condition were the only ones not considered for day surgery procedure. In our series, only major comorbidities and postoperative complications were admission criteria after the first ten cases. We performed TEM safely as an outpatient procedure even for octogenarians and nonagenarians (n = 22). Long travel distance was not an influencing factor for Ford et al., and they concluded that it was safe to treat them as outpatient basis [15]. We report the same experience. Complications Our series report a higher rate of morbidity (31.4 %) than usually reported in the literature 4–29 % [6, 16]. Postoperative urinary retention (POUR) was the most frequent complication in our series (19 %), which is higher than previously reported between 5 and 10 % [3, 12, 17]. We used a more inclusive definition to include all POUR that have clinical impact in our practice. Our POUR definition included the combination of the incapacity to void spontaneously after 6 h requiring the use of in and out catheterization or a Foley insertion. If we had only included the patient who needed a Foley insertion, our incidence would be around 9 %, which compares to others series [3, 13]. Several factors have been reported to be associated with increased POUR after anorectal surgery and particularly after TEM [3, 12, 18, 19]. In our cohort, we evaluated most of these traditional factors and others without identifying significant ones. General anesthesia and large operative proctoscope may in part explain the incidence of POUR. The high incidence of POUR leads us to modify the management of this complication with time. Most patients were initially admitted to the hospital, while currently these are treated in an outpatient setting. No patient experienced long-term urinary retention requiring catheterization after TEM resection in our cohort. Protocols for management of POUR should be available for surgeons and units performing TEM as a day surgery procedure. All others complications had similar rate than previously reported in the literature [3, 13, 14, 17].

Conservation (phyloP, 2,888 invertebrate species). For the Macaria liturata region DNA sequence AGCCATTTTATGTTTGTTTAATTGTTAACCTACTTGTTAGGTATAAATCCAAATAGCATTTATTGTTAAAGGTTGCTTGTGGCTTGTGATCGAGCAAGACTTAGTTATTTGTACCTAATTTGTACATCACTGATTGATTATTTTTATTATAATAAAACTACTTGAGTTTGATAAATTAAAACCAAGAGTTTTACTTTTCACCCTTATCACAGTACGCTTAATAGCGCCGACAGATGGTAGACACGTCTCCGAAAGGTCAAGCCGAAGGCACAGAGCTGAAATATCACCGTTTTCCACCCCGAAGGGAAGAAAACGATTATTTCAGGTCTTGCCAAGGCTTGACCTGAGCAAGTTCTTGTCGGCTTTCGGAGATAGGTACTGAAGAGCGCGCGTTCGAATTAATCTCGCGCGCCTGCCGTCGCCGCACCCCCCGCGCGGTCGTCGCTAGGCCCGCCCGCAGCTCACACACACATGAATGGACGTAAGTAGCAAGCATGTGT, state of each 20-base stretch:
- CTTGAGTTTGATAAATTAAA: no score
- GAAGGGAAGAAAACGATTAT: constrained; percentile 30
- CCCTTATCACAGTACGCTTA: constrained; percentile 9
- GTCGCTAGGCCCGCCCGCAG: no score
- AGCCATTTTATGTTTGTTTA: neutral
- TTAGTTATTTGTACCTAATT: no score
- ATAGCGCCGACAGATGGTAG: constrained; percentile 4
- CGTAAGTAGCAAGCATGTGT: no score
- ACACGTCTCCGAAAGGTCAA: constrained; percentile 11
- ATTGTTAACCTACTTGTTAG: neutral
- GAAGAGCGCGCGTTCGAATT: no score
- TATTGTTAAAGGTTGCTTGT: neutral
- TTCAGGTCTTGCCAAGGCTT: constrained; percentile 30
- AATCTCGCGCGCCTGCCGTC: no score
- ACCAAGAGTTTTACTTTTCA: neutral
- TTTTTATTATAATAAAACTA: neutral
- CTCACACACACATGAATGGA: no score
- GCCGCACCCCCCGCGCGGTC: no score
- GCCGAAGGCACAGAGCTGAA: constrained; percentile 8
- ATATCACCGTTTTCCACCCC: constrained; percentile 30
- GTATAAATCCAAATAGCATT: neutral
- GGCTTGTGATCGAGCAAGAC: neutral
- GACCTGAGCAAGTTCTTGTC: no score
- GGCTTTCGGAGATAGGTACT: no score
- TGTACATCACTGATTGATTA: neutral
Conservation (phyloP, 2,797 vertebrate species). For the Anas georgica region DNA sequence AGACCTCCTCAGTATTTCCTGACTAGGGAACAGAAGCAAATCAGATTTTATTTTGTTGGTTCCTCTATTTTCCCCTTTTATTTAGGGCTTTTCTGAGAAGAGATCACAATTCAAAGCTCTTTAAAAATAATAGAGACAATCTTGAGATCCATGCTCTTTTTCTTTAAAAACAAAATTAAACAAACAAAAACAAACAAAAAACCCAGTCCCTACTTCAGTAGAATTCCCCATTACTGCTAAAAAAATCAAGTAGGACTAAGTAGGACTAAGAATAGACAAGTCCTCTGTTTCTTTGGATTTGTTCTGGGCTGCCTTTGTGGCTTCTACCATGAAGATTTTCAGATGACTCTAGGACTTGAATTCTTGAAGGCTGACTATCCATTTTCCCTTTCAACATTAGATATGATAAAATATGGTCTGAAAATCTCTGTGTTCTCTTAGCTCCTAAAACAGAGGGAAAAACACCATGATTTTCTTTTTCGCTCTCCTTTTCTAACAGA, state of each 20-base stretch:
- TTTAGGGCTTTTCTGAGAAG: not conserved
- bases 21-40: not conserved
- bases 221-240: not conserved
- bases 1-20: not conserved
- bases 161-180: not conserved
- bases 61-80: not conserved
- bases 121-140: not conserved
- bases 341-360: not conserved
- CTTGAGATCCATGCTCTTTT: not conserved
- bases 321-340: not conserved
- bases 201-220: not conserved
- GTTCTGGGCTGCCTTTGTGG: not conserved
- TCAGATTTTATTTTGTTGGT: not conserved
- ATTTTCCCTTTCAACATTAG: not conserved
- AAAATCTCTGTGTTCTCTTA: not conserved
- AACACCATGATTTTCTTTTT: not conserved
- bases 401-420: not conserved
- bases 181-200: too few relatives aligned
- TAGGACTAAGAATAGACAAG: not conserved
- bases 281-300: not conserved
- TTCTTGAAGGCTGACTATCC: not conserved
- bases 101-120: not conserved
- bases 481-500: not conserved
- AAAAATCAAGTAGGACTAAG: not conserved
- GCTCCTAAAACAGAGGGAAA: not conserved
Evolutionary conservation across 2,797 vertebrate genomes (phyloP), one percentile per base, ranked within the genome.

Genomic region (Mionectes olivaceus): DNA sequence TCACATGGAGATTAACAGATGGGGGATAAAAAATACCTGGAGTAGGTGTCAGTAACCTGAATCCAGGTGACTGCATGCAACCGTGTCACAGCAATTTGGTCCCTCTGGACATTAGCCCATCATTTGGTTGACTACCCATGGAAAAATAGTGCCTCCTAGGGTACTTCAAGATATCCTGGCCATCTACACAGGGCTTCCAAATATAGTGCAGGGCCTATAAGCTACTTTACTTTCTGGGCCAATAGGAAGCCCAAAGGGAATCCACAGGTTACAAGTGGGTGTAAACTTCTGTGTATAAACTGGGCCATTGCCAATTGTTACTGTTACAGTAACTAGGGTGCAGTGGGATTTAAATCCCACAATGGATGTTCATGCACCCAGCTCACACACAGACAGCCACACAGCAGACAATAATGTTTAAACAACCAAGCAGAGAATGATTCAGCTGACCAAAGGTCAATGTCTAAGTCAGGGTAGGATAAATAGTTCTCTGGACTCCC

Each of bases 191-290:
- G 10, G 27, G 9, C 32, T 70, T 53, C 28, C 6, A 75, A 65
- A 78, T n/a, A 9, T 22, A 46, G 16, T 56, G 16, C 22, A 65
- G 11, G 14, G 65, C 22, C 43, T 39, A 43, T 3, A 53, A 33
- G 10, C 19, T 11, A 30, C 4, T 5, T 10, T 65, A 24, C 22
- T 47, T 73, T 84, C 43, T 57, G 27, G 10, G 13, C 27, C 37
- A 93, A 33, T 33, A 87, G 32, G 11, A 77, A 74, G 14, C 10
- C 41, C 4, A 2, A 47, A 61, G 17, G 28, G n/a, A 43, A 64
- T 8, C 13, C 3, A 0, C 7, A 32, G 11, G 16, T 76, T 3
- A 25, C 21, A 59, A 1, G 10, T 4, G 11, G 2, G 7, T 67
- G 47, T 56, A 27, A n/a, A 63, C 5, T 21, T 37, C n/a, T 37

Unplanned admission Our 30-day readmission rate remains low, with twelve patients (8.6 %) readmitted after discharge. Majority of our readmissions were postoperative bleeding (3.4 %), which compares to other large series (1.2–3.7 %) [1, 3, 12–14]. No invasive treatment was needed. Despite this low rate of readmission, the type of potential complications justifies close surveillance by an accompanying adult and a protocol for easy and quick access to care for these patients.